A tea party group in Fairfield, Iowa, had put up posters, advertised and spoken on the radio, excited about bringing filmmaker Joel Gilbert to town to show and answer questions about his Obama exposé, “Dreams from My Real Father.”
But then rumors of complaints began to circulate in this small city of 9,464, and controversy erupted. Only days before the Oct. 13 event, The Fairfield Arts & Convention Center, where the film was to be shown, cancelled the event until its board could evaluate whether such a politically hot-topic film would violate the Center’s non-profit status.
“Censorship has reached small town America, not just major metros where Democrats have more control,” Gilbert told WND at the time. “Iowa’s the middle of country; if we have censorship in little towns there, is there any hope for the First Amendment?”
Gilbert told WND the tea party group was suddenly out all its advertising dollars, and the plane ticket to Iowa he held in his hand was rendered pointless.
Four days after the event was scheduled to take place, however, the Center relented and agreed the film could be shown after all – with a few conditions.
“The promoter must present a clear disclaimer stating that the viewpoints represented in the film are those of the filmmaker and do not represent the viewpoints of the Center and that the movie contains subject matter that may be deemed offensive by some viewers,” the Center’s board of directors announced. “In turn, the Center will continue to offer others the right to rent the facility on the same basis, including standard rental fee, as it is being offered to this promoter. In addition, the Center will not sell tickets or promote or publicize the film in any manner.”
“We don’t want to limit political speech,” Rob Steinberg, the Center’s chairman of the board, told the Fairfield Ledger, “but limit the manner in which it is presented, because we don’t want to engage in political advocacy.”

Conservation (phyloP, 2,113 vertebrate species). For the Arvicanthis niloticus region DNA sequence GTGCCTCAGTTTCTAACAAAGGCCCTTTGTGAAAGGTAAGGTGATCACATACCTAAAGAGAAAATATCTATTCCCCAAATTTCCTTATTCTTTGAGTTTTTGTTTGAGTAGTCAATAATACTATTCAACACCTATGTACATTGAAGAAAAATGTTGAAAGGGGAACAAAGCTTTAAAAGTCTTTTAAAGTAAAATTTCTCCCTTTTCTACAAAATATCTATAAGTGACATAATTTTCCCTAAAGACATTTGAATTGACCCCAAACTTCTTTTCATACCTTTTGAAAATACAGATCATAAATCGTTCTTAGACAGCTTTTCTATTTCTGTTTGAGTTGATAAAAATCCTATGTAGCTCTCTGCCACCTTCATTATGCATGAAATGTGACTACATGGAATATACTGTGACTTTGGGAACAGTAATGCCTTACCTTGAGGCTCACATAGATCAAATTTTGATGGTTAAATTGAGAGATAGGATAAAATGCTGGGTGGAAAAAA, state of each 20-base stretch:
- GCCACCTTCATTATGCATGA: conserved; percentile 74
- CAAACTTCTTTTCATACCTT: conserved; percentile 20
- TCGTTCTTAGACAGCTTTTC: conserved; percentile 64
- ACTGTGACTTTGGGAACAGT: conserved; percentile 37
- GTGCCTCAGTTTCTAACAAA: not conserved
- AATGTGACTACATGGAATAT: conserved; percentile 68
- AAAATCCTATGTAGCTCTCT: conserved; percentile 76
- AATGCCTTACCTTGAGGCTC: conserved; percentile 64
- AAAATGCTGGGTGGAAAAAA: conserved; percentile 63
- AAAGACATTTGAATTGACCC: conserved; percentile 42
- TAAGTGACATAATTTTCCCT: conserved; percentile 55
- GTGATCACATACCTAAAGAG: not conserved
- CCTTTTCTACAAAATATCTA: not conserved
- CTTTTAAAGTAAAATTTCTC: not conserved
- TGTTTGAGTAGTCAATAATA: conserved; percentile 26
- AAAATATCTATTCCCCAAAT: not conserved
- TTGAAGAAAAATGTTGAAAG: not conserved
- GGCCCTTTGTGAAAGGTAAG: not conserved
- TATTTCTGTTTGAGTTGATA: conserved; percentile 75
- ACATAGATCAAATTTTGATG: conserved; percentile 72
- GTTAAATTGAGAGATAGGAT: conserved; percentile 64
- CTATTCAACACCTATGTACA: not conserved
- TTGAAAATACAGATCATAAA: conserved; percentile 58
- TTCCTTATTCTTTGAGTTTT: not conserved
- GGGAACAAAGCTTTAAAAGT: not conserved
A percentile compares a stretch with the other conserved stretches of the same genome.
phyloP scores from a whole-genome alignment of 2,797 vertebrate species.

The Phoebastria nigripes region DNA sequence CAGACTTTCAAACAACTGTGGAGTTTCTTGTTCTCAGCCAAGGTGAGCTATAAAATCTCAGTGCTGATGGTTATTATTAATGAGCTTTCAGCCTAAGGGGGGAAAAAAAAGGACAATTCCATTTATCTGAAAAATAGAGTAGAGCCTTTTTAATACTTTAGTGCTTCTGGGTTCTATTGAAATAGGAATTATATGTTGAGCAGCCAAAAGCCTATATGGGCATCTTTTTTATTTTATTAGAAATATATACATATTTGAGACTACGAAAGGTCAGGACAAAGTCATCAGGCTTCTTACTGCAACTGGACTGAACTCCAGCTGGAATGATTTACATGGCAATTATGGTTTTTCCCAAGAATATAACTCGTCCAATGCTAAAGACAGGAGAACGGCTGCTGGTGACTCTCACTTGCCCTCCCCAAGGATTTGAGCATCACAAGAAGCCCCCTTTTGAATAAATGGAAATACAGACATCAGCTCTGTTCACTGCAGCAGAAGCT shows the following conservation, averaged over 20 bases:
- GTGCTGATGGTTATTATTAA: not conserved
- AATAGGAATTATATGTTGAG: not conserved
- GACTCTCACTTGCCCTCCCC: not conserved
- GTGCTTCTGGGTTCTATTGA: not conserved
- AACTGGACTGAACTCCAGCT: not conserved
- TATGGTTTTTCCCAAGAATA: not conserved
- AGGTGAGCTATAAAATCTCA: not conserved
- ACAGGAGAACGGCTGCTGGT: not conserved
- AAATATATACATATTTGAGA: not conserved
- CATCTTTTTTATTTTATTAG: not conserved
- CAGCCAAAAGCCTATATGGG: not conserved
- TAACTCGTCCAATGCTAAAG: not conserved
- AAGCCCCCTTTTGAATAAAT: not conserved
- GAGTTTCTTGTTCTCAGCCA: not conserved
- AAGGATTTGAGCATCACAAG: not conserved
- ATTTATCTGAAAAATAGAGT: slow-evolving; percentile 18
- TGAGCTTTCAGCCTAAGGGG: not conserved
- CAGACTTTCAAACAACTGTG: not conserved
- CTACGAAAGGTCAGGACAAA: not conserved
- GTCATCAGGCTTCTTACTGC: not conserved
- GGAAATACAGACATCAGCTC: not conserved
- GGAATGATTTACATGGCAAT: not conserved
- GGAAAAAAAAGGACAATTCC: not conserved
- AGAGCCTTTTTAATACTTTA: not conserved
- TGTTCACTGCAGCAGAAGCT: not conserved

Center Director Rustin Lippincott told the Ledger he’s never received the amount of public feedback that this screening of “Dreams from My Real Father” has prompted.
“This is something that has never come to us before,” Lippincott said. “This is uncharted waters.”
Gilbert’s description of the film may reveal why it’s so controversial: “‘Dreams from My Real Father’ demonstrates that Obama has a deeply disturbing family background, which he intentionally obscured, to hide a Marxist political foundation. ‘Dreams from My Real Father’ is the story Barack Obama should have told, revealing his true agenda for ‘fundamentally transforming America.'”
Gilbert’s film shows how Obama sold himself to America as the multicultural ideal, a man who stood above politics. His father was a goat herder from Kenya, he told the electorate in 2008, so he would bring people together. Folks perceived Obama as a nice man with an inspiring family story.
In reality, Gilbert contends, Obama’s real father was Frank Marshall Davis, a Communist Party USA propagandist who likely shaped Obama’s worldview during his formative years.
Gilbert explained that while voters will overlook some fudging by politicians, promoting a false family background to hide an agenda irreconcilable with American values is a totally unacceptable manipulation of the electorate.
“Barack Obama must now come clean,” Gilbert insisted. “Instead of misrepresenting himself as he did in 2008, Obama should say, ‘My father was a Communist Party propagandist and suspected Soviet agent who indoctrinated me into Marxist ideology. Please vote for me so I can destroy the American middle class and create a one-party political system.'”
Gilbert emphasized the extensive research backing the claims made in his film: “I have been to Hawaii twice researching Obama’s inspiring family story of a Kenyan goat herder father. That is twice as many times as all of the mainstream media combined! Who could have imagined that news organizations with hundreds of reporters, and multi-million dollar budgets, wouldn’t investigate a presidential candidate’s background in 2008 and would ignore doing so again in 2012?”
His research extended to examine Chicago and the roots of the Frank Marshall Davis ideology.
“Davis joined the Communist party in Chicago, only 15 years after the Bolshevik Revolution,” Gilbert said. “You can hear the classic Marxism in Obama’s campaign, the ‘top 1 percent oppressing the 99 percent,’ and ‘you didn’t build your business, it was done on the backs of the proletariat,’ and so on. Marxism is a failed ideology that has no basis in fact in the American reality where the middle class has prospered and the issue of poverty is taken seriously.”
Gilbert said getting the American public to understand the official Obama nativity story is a fabrication will not be an easy task.
“Obama’s election was not a sudden political phenomenon,” he explained. “It was the culmination of an American socialist movement that Frank Marshall Davis nurtured in Chicago and Hawaii, and has been quietly infiltrating the U.S. economy, universities and media for decades.”
A trailer for “Dreams from My Real Father” can be seen below.
Tea party organizers in Fairfield told WND they are hoping to reschedule the screening of “Dreams from My Real Father,” including bringing Gilbert to town, later this month.